"It was a characteristically bold step by the 21-year-old Ginastera to make Op. 1 an ambitiously scored orchestral ballet rather than a modest suite or chamber piece. Of course, he had written such works--mostly withdrawn and destroyed--but the one-act choreographic legend Panambi (1935-37) was several strides forward and as impressive a compositional debut as any.
Drawn from an Amerindian tribal legend, the plot concerns the love of Guirahu for the chief's daughter, Panambi, and the machniantions of the lcoal sorcerer, who also desires her. A battle between good and evil plays out across a single night, opening with wonderful, impressionistic moonlight and ending with a radiant hymn to the dawn. In between, the expertly scored music is largely restrained, though with some electrifying episodes along the way.
Panambi betrays Ginastera's formatice influences clearly, The Rite of Spring and Ravel in particular. The vividly achieved, primitivist atmosphere (not unlike the music of Revueltas) necessary for the story is absent from his follow-up ballet Estancia (1941). Some of the latter's music is so well known, thanks to the popular Suite, that it may surprise that this recording of the whole was a premiere. Absent, too, is the self-consciousness of Panambi as a public statement; in Estancia one can hear Ginastera relax as he whips up a greater storm.
Gisèle Ben-Dor and the LSO are splendid throughout, sounding as impressive as they did to Lionel Salter eight years ago. In Panambit they are superior to the Poznari Philharmonic Orchestra's premiere version for Largo (nla; their version of the Estancia Suite was mediocre but they include the worldless choral parts in Panambi). Luis Gaeta makes a splendid soloist in Estancia. Recommended."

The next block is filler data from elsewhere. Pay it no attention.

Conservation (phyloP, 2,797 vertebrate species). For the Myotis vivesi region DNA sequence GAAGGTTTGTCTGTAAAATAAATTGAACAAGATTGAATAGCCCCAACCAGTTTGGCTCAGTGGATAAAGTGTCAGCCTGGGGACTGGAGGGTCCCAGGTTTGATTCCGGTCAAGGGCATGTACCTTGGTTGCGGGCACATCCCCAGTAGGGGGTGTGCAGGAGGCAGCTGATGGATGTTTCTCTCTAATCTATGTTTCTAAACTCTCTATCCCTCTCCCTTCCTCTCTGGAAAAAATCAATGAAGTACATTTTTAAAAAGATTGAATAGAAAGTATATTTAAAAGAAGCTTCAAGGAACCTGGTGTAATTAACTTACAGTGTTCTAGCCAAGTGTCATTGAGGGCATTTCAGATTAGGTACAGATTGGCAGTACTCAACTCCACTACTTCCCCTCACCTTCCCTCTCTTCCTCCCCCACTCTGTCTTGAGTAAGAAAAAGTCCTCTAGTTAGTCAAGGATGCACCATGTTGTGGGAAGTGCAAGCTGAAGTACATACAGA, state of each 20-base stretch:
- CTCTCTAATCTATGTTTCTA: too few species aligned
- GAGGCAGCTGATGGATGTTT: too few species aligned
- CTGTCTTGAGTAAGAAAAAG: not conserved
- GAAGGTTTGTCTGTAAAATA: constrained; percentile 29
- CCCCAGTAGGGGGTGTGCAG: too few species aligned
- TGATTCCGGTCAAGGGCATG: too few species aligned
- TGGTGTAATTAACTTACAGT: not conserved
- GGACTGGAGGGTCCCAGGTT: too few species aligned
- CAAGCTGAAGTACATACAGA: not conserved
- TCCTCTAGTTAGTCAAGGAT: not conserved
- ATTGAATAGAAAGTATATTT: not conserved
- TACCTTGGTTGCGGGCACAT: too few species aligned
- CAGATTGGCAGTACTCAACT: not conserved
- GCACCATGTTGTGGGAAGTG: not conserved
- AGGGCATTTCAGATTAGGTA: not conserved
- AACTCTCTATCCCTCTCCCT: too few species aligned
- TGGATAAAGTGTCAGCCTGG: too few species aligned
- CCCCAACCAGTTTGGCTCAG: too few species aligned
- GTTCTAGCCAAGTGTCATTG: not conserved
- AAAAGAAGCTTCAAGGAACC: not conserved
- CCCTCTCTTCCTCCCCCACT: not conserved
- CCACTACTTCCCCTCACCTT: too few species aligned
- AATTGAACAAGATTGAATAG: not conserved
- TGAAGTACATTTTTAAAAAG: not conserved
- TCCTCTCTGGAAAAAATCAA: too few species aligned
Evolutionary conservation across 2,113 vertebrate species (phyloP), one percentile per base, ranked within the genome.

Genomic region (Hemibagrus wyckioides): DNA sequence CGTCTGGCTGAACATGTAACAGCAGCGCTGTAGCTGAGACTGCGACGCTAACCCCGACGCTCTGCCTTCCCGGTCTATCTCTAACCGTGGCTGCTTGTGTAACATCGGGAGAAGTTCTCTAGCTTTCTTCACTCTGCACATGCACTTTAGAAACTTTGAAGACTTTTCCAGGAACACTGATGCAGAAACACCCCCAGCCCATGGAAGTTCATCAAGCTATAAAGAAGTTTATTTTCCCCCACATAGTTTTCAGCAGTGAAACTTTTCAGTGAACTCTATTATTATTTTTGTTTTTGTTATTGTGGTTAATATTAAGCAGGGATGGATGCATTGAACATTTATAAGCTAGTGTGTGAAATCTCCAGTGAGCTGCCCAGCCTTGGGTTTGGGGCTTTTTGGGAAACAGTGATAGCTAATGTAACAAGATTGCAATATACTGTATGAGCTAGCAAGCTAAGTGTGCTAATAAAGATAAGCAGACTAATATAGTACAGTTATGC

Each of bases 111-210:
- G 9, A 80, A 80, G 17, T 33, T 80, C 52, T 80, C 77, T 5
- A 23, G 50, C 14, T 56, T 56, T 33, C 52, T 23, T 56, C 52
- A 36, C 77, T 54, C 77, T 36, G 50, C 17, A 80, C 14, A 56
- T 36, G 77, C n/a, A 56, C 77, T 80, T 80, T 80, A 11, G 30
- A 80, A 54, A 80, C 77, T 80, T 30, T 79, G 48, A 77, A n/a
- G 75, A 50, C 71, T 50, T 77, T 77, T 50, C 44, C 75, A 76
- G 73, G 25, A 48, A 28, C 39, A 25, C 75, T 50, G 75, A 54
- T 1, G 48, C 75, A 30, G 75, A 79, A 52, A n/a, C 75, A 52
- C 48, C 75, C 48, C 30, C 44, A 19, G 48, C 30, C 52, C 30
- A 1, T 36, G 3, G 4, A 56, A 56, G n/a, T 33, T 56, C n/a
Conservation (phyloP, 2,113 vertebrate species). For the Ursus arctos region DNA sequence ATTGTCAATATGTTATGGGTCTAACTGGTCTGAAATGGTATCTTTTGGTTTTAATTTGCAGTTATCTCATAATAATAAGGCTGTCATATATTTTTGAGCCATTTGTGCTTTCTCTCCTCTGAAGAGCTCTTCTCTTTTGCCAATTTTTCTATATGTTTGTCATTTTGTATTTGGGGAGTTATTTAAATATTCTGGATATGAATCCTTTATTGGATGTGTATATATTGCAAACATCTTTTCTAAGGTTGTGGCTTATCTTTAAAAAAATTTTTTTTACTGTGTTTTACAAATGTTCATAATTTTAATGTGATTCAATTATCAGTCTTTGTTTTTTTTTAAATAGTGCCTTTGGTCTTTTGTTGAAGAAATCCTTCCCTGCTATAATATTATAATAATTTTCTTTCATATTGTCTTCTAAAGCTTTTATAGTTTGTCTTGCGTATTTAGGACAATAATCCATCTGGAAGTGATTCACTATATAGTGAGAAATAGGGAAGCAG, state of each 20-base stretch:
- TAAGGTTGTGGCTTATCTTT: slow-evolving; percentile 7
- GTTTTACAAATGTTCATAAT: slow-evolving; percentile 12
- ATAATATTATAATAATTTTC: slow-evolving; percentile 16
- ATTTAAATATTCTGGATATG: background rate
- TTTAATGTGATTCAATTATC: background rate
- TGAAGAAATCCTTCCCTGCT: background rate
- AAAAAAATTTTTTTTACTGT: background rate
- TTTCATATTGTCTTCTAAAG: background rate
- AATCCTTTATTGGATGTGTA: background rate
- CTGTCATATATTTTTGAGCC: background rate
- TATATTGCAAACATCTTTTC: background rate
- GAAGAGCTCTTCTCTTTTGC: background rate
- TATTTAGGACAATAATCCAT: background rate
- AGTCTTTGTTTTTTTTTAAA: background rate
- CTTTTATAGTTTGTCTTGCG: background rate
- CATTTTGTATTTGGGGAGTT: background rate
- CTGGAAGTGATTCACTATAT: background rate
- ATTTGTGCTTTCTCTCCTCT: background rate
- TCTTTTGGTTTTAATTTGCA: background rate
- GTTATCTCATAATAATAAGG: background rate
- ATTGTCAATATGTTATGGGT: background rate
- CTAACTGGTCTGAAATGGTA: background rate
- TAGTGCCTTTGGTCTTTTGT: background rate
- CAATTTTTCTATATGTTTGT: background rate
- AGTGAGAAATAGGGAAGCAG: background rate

"So ferocious a talent...just the conductor we have been waiting for to make a really persuasive case for Latin composers"
-Los Angeles Times
"Ben-Dor casts her spell ... a tremendous musician, expert technician, charismatic performer"
Stepping in Unrehearsed
"The New York Philharmonic series just ended was hardly typical, with its change of conductor for the final performance, yet that unusual aspect made it seem all the more worthwhile …….If Ms. Ben-Dor had merely survived in a work as complex as the Mahler under the circumstances... she would have done well; she did more, making the interpretation ... her own."